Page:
Personally, one of the things we love most about a power outage is the opportunity to have an impromptu and romantic candlelight dinner for two so that combination puts those plans on ice. It’s unfortunately not such great news for fans of the electric grill. Your typical 8-inch element grill will actually require all 2000 watts of power from your generator for it to work. So, if you are at home, you’re going to be grilling in the dark which might mean you end up with burnt steaks.
However, opt instead to use your slow cooker, which let’s face it is one of the most practical pieces of cookware you have in your kitchen anyway, and you’ll only be using 300 watts of power so can you put the lights on, the television and even the ceiling fan if you’re that way inclined.
How Do You Prioritize?
What happens when your power suddenly does go out? It can certainly be challenging and problematic, quickly getting your appliances back up and running and deciding which are the essential ones you need to bring back to life first. Again, it’s going to come down to the starting surge versus the continuous power requirement. With a 2000-watt generator that has a higher initial surge level, you could probably get up to a 10,000 BTU window air conditioner going in the hot and sticky summer months.
This type of unit needs 2200 watts of starting power but then stabilizes down to 1500. As soon as it does, you can then safely switch on a couple of lights for example or give your laptop or smartphone a charge at the same time.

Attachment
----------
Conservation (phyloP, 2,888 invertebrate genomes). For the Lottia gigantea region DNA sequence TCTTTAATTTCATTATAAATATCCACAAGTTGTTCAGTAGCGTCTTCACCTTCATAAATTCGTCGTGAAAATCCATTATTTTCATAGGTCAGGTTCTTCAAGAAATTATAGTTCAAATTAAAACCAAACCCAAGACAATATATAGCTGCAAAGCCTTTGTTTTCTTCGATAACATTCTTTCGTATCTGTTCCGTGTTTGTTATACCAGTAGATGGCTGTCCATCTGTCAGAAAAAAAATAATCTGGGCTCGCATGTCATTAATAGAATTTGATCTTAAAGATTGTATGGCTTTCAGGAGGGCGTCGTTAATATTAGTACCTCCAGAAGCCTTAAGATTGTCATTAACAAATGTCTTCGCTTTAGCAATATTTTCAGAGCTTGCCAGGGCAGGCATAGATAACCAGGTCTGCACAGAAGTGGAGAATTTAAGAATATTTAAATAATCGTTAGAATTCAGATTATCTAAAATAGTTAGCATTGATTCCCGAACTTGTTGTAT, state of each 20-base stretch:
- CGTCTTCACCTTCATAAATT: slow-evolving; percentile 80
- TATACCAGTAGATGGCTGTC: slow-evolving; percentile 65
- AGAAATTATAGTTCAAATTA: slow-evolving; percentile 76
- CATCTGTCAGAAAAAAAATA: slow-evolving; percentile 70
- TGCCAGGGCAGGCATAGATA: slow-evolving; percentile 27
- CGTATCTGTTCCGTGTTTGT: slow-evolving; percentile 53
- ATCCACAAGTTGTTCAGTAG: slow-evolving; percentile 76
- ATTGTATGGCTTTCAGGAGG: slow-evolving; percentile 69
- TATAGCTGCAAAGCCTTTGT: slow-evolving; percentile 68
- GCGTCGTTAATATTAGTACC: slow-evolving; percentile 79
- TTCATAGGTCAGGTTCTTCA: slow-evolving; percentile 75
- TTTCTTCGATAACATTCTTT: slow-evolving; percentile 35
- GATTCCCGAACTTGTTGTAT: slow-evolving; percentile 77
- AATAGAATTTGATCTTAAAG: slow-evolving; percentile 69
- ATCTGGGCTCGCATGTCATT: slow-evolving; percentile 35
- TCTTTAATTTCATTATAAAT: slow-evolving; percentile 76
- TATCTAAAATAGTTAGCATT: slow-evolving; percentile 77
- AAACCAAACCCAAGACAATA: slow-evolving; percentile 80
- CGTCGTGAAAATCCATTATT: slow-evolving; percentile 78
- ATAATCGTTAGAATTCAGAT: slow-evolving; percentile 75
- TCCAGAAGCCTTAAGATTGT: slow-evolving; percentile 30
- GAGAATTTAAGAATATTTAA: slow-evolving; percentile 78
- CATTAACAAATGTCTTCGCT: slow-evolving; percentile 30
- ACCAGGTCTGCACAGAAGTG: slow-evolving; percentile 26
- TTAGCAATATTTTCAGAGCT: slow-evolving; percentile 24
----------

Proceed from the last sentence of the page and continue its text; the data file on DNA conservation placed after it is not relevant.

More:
If however, your power has gone out due to a snowstorm, then your first priority is going to be getting a heat source up and running to keep your family warm and comfortable. A 2000-watt generator is more than sufficient to handle a 1300-watt radiant heater which you could be running at the same time as a refrigerator.
Speaking of which, one of the most common appliances, either in an RV or at home, that you are likely to always want to be able to power is a refrigerator. Luckily, with a 2000 watt generator, you can indeed run a mid-sized refrigerator as long as its energy star rated and uses no more than 1200 of starting watt power.
After that initial surge, refrigerators drop down significantly to just 200 watts so, at that point, you can then use your microwave, and listen to some tunes on your stereo. It’s all about what appliances you pair together.
By now, you’re hopefully getting the picture. It’s all about what you choose to fire up in which order so that you can safely use the combination of appliances you need to most in an energy efficient and balanced way that won’t cause your generator to fail.
You’ve no chance of ever running a clothes dryer for example (they require a whopping 3500 watts) but as long as you have nothing else on the system other than say a few lights and a TV, you could put your washing machine on in an emergency.
Each appliance you own has its own specific power demand, whether you are using it at home, in your RV or in a remote workplace. So the most important thing is to know what those power levels are and from there you can work out a total combined wattage and switch things back on systematically.